Step 11: Protagonist and Voice, Give them a Test Run

chapter 1

Every story comes at you with its own voice. On a plate of foot, if plot and character are the meat and potatoes, voice is the seasoning. Meat can be seasoned mildly with a little table salt, perhaps some paprika and a dash of cumin just to add some interest. The same meat can be seasoned with hotter than Dante’s 9th circle of hell habanero flakes, horseradish, and a pinch of cayenne. The meat remains the same, but the experience of eating the entre is wholly different.

Voice: An Extension of Character
Any single story can be told many ways. Voice is the perspective from which the story is spun. Each story should have its own overlying voice. Each major character must also have his own perspective of events transpiring in the story.

Voice comes directly out of the context of character. In what way is a character involved in the story? What events in a character’s back-story affect that character’s perspective? A laid back character who allows life to happen around him has a different perspective than an anally retentive character who teeters on the edge of obsessive compulsion. The nuts and bolts of the story might be absolute, but voice has the ability to drastically change that story’s flavor. The same story can be blazing hot; it can be mild; it can be over-salted; it can be runny and weak.

Say someone dies in the family and the story of that person’s death comes out in an obituary in the local paper. It might read like this:

Arnold Kinman, born March 11, 1948 in Salt Lake City, Utah, passed away at age 63 peacefully in his home after fighting lung cancer for 2 years. Arnold lived a full life. He served 2 tours in the Vietnam War as a master sergeant. He will be buried with full honors at the Lakeside Cemetery, located at 7th and Greenwood. Arnold often said, “honor: respect it, love it, live by it.” His credo has been passed down into the next generation. Arnold is survived by his 3 sons, Arnold Jr., William, and Tracy “Brick” Kinman, all serving active duty in the U.S. Marine Corps. Goodbye father; we’ll miss your stories.

Lets take the same story and tell it using the voice of Arnold’s oldest son, Arnold Jr., as he sits in a bar with friends 2 nights after his father’s death.
They finally put him in the ground. I swear my old man was going to live forever. Funeral was nice, I guess, if you were one of his army buddies. As for me, I just stood in the background, the place I’m used to when they’re around. All of his old army blow-hard friends, with their tattoos and filthy minds, are dropping like flies. Most of them go down just like Big Arnold, the mighty cigarette taking them one by one like some kind of serial killer. You know, he’s a murderer; not in the first degree or anything, but my old lady died 3 years ago of lung cancer and she didn’t pick up even one of those death sticks. I can’t forgive him for that. He killed the only thing in my life that I loved. So here’s to you Dad; this drink’s for the gipper.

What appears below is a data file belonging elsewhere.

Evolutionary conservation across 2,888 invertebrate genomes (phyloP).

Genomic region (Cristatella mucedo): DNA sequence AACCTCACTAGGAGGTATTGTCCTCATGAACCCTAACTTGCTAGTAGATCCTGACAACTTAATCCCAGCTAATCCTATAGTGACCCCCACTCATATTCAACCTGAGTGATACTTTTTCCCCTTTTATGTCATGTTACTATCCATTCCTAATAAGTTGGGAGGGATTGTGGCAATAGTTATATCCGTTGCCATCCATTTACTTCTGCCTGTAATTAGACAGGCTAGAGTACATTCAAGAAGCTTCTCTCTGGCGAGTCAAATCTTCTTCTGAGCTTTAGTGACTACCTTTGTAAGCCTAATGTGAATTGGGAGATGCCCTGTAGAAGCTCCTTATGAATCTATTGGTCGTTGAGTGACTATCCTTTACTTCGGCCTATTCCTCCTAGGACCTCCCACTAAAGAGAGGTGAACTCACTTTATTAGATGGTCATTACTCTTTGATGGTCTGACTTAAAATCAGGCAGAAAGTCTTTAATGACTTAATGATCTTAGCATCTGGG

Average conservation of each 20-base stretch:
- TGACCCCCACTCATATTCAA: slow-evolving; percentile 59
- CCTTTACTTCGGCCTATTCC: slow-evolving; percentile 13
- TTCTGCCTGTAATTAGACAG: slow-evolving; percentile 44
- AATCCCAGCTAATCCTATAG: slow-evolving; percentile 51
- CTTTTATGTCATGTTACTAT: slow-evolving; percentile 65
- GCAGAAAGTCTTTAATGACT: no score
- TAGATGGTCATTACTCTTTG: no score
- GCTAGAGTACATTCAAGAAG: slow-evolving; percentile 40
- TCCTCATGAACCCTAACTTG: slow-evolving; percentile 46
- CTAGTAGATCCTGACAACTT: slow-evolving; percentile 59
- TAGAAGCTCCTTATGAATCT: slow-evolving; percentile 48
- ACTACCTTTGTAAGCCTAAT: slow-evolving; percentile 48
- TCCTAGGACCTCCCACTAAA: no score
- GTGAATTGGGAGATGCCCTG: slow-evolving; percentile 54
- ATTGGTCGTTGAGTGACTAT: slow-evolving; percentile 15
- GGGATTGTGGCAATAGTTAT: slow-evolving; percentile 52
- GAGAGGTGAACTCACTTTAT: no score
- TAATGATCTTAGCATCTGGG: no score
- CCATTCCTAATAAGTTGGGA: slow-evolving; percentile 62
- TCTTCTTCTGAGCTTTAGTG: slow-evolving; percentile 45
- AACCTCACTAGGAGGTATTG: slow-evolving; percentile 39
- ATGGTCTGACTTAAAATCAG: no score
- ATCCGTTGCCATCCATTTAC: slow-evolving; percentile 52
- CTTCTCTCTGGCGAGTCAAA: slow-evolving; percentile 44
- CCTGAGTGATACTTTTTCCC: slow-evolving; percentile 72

Here’s the way Arnold’s second son might tell the story of his dad’s death to his wife as the two of them lie in bed talking just before going to sleep.

I guess I should be sad about it. I guess I should cry. But I just don’t have any tears. You know, after a whole life lived right out on the edge, he left me nothing. I guess I’m used to it. He always took care of Arnold Jr. Did you know that he actually bribed that Ohio State baseball scout to come watch him play? And then there’s Tracy with his baby face and his ability to take a fly off a cow’s ass from 100 yards with that damn rifle of his. Arnold and Tracy are getting everything: the jeep, the house, Dad’s pittance of a 401K. And I’m getting jack. I guess I should have been nicer to him, but what comes around goes around; he should have respected my decisions rather than shoving that hooah crap down my pipe. I’m just not going to be one of those mindless Jarheads like my brothers. And if Dad can’t accept it, who cares; he’s dead now. I’m up to enlist again in three months and you know what I’m going to tell them? Go screw yourselves.

Finally, lets read the same story using the voice of Arnold’s third son, Tracy “Brick” Kinman. This is how he might discuss his father’s death with a couple of good friends out at the shooting range.

I can’t think about it, man. I can’t believe he’s gone. You know, he was the only rock in my life. Since Mom died, he’s had to pick it up. Did you know he worked three jobs just to keep bread on the table and to keep my loser of a brother, William, in collage? I’m just glad my unit was called up so he could finally have a son who is an actual combat veteran. I know what we did in Afghanistan wasn’t nothing compared to the crap Dad had to wade through in Nam. But I think of my whole tour as a gift and tribute to him, a sendoff of sorts. I can’t believe he won’t be in my life any more. Best I can do, I suppose, is try to be like him as much as I can.

An astounding amount of character about Arnold Kinman Sr. can be derived from these three voices. Although they all tell the same story, they all have their own way of telling it.

Voice and Point of View
There are many narrative options to choose from when writing your story.

You might use first person perspective (I want to kill him). You may opt for second person (You want to kill him)–although this is not common. You might choose the most common narrative form, third person perspective (he wants to kill him).

You might take on an omniscient god-like point of view and write scenes inside and outside of your protagonist’s viewpoint.